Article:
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Now for the Long TermThe Report of theOxford Martin Commissionfor Future Generations1


Now for the Long TermThe Report of theOxford Martin Commissionfor Future GenerationsOctober 2013Members of the Commission:Chair: Pascal Lamy, former Director-General,World Trade OrganizationLuiz Felipe Lampreia, former Minister ofForeign Affairs, BrazilMichelle Bachelet, former President of Chile;former Executive Director, UN WomenLiu He, Minister, Office of the Central LeadingGroup on Financial and Economic Affairs,People’s Republic of ChinaLionel Barber, Editor, The Financial TimesRoland Berger, Chairman, Roland BergerStrategy ConsultantsIan Goldin, Director, Oxford Martin School;Professor of Globalisation and Development,University of Oxford (Vice-Chair)Kishore Mahbubani, Dean and Professor in thePractice of Public Policy, Lee Kuan Yew Schoolof Public Policy, National University of SingaporeTrevor Manuel, Minister and Chair of theNational Planning Commission, South AfricaArianna Huffington, President and Editor-inChief, Huffington Post Media GroupJulia Marton-Lefèvre, Director-General,International Union for Conservation ofNature (IUCN)Mo Ibrahim, Chair of the Board,Mo Ibrahim FoundationNandan Nilekani, Chairman, Unique IdentificationAuthority of India; former CEO, InfosysPeter Piot (Baron Piot), Director, LondonSchool of Hygiene and Tropical Medicine; formerExecutive Director, UNAIDSMartin Rees (Lord Rees of Ludlow), formerPresident, The Royal Society; Fellow of TrinityCollege, University of CambridgeAmartya Sen, Nobel Laureate and Thomas W.Lamont University Professor, and Professor ofEconomics and Philosophy, Harvard UniversityNicholas Stern (Lord Stern of Brentford),President, The British Academy; IG Patel Professorof Economics, London School of EconomicsJean-Claude Trichet, former President,European Central BankChris Patten (Lord Patten of Barnes), Chancellor,University of Oxford; Chairman, BBC TrustThe Commissioners are acting in their personal capacity. They were selected because of their breadth and depth of expertise, their geographical reach, andtheir extensive leadership experience gathered over many years in large organisations, multilateral negotiations and complex national and global institutions.This report represents the collective views of the Commission, and does not necessarily represent the individual opinions of any single Commissioner orthe organisations to which they are affiliated.The Oxford Martin School Commission Secretariat was led by Natalie Day (Head of Policy), with Anushya Devendra (Communications and Policy Officer)and Dr Travers McLeod (Policy Adviser). This report was published by the Oxford Martin School.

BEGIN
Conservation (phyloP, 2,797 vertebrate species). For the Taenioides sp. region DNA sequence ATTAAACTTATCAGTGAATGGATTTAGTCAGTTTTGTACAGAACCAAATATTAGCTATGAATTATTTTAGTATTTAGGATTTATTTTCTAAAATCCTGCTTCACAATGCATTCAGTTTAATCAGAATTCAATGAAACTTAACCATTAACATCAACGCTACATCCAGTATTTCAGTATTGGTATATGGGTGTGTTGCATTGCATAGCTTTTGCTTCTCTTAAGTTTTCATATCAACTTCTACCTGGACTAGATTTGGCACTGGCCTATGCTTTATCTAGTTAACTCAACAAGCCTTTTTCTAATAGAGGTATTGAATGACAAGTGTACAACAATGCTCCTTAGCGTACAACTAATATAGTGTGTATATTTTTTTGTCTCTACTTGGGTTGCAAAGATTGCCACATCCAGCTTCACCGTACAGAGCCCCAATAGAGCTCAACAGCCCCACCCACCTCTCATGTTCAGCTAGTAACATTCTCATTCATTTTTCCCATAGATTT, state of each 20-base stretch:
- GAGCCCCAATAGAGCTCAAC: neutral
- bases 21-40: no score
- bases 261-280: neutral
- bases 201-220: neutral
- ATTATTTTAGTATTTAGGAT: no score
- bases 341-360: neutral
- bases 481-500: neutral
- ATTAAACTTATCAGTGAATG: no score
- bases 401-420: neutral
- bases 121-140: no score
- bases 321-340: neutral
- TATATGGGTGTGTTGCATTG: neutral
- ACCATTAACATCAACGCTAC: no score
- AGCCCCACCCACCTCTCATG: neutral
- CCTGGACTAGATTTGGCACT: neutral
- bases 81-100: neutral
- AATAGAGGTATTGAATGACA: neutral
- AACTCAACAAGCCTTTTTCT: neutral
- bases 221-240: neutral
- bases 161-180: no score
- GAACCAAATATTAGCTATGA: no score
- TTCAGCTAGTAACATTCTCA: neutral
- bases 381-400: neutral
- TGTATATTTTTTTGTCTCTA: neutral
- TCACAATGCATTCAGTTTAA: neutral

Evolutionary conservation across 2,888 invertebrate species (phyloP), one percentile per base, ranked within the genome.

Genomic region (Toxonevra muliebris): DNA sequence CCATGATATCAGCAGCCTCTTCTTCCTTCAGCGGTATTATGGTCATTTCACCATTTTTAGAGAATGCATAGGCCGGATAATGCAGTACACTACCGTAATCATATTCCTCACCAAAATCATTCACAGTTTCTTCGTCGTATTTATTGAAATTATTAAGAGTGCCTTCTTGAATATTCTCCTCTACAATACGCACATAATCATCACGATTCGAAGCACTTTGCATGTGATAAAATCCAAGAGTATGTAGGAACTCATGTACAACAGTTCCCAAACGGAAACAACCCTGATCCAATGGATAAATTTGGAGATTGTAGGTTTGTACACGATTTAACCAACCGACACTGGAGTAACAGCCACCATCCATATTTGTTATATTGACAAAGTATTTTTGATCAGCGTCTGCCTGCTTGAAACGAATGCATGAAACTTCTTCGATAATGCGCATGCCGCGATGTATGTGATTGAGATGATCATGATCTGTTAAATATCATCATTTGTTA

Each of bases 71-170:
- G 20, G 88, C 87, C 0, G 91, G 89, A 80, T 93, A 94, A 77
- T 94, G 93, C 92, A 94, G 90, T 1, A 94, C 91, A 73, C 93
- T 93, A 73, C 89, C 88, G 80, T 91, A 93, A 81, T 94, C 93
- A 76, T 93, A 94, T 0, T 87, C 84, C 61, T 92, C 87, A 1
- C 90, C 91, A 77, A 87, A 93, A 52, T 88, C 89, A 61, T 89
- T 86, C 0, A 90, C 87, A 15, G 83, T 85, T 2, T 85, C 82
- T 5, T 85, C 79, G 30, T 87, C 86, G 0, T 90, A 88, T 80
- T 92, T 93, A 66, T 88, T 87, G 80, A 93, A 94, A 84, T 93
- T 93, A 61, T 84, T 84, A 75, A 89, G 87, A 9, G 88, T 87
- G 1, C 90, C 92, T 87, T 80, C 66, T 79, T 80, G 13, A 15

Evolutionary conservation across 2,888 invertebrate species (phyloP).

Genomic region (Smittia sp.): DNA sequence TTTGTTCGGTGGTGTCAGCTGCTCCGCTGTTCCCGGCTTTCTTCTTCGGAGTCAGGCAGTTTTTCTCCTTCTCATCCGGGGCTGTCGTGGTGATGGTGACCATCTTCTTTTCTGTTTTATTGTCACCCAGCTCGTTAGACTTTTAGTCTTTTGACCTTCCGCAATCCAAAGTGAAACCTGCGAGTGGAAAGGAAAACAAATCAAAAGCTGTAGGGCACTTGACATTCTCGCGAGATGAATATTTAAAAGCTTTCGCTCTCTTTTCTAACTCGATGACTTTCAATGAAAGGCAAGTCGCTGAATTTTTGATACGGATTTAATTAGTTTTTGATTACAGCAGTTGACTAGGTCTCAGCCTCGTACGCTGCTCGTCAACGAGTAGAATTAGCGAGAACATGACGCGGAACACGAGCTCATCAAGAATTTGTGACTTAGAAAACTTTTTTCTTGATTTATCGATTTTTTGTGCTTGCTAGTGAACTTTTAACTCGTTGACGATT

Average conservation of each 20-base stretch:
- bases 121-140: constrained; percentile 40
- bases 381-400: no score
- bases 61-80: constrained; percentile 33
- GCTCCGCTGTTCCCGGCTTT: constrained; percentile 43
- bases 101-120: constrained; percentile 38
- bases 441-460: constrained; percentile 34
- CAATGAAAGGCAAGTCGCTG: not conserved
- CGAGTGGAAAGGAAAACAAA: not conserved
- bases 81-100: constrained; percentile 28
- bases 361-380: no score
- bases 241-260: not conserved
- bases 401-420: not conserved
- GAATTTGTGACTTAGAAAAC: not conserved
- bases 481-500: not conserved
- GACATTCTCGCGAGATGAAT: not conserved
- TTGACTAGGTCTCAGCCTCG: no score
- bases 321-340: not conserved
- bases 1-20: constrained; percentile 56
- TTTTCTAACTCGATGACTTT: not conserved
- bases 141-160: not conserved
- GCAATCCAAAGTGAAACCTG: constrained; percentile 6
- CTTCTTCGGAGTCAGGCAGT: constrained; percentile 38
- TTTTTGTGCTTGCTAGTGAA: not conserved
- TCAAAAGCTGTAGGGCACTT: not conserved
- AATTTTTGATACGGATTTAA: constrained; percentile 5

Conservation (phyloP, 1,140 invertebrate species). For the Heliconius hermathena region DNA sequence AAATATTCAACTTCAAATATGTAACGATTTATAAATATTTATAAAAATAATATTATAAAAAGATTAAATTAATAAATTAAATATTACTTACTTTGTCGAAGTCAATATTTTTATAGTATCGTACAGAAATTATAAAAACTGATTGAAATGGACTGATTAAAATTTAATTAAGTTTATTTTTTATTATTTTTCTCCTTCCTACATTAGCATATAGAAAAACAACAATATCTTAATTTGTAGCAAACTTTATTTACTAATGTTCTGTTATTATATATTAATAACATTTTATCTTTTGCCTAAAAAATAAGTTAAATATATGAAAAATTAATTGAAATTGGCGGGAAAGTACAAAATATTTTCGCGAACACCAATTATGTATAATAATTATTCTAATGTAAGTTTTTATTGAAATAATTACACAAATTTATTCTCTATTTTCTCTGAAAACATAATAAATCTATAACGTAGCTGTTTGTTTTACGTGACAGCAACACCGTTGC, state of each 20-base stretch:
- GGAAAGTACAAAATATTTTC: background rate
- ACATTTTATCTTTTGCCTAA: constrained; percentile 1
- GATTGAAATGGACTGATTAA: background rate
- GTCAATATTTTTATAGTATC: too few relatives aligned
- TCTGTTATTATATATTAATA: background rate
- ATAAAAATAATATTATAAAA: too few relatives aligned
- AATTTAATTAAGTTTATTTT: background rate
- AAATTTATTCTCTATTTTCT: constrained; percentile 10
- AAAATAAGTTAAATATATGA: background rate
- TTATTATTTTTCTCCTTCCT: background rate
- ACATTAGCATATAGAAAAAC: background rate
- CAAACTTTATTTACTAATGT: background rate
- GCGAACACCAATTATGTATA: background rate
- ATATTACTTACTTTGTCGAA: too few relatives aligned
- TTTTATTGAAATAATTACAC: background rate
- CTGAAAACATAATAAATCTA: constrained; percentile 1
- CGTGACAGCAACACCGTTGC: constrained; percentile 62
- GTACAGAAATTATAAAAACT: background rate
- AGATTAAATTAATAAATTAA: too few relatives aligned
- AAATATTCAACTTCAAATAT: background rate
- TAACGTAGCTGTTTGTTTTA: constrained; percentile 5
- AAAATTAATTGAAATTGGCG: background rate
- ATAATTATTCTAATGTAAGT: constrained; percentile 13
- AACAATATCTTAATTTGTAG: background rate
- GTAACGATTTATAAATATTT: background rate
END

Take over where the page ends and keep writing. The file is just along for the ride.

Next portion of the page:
5Abbreviations6Executive 06161626262636363654Governing for the futureOne world; many cultures, perspectives and identitiesAbout this reportPart A: Possible tyResourcesHealthGeopoliticsGovernancePart B: Responsible FuturesLooking Back to Look ForwardLessons from Previous SuccessesLessons from FailureShaping Factors: What Makes Change so Hard?1: Institutions2: Time3: Political Engagement and Public Trust4: Growing Complexity5: Cultural BiasesPart C: Practical Futures:Principles and Recommendations1: Creative CoalitionsC20-C30-C40CyberExFit Cities2: Innovative, Open and Reinvigorated InstitutionsDecades, not DaysFit for PurposeOpen up PoliticsMake the Numbers CountTransparent Taxation3: Revalue the FutureFocus Business on the Long TermDiscountingInvest in PeopleMeasure Long-term Impact4: Invest in Younger GenerationsAttack Poverty at its SourceA Future for Youth5: Establish a Common Platform of UnderstandingBuild Shared Global ValuesWhat Next?66Endnotes84Acknowledgements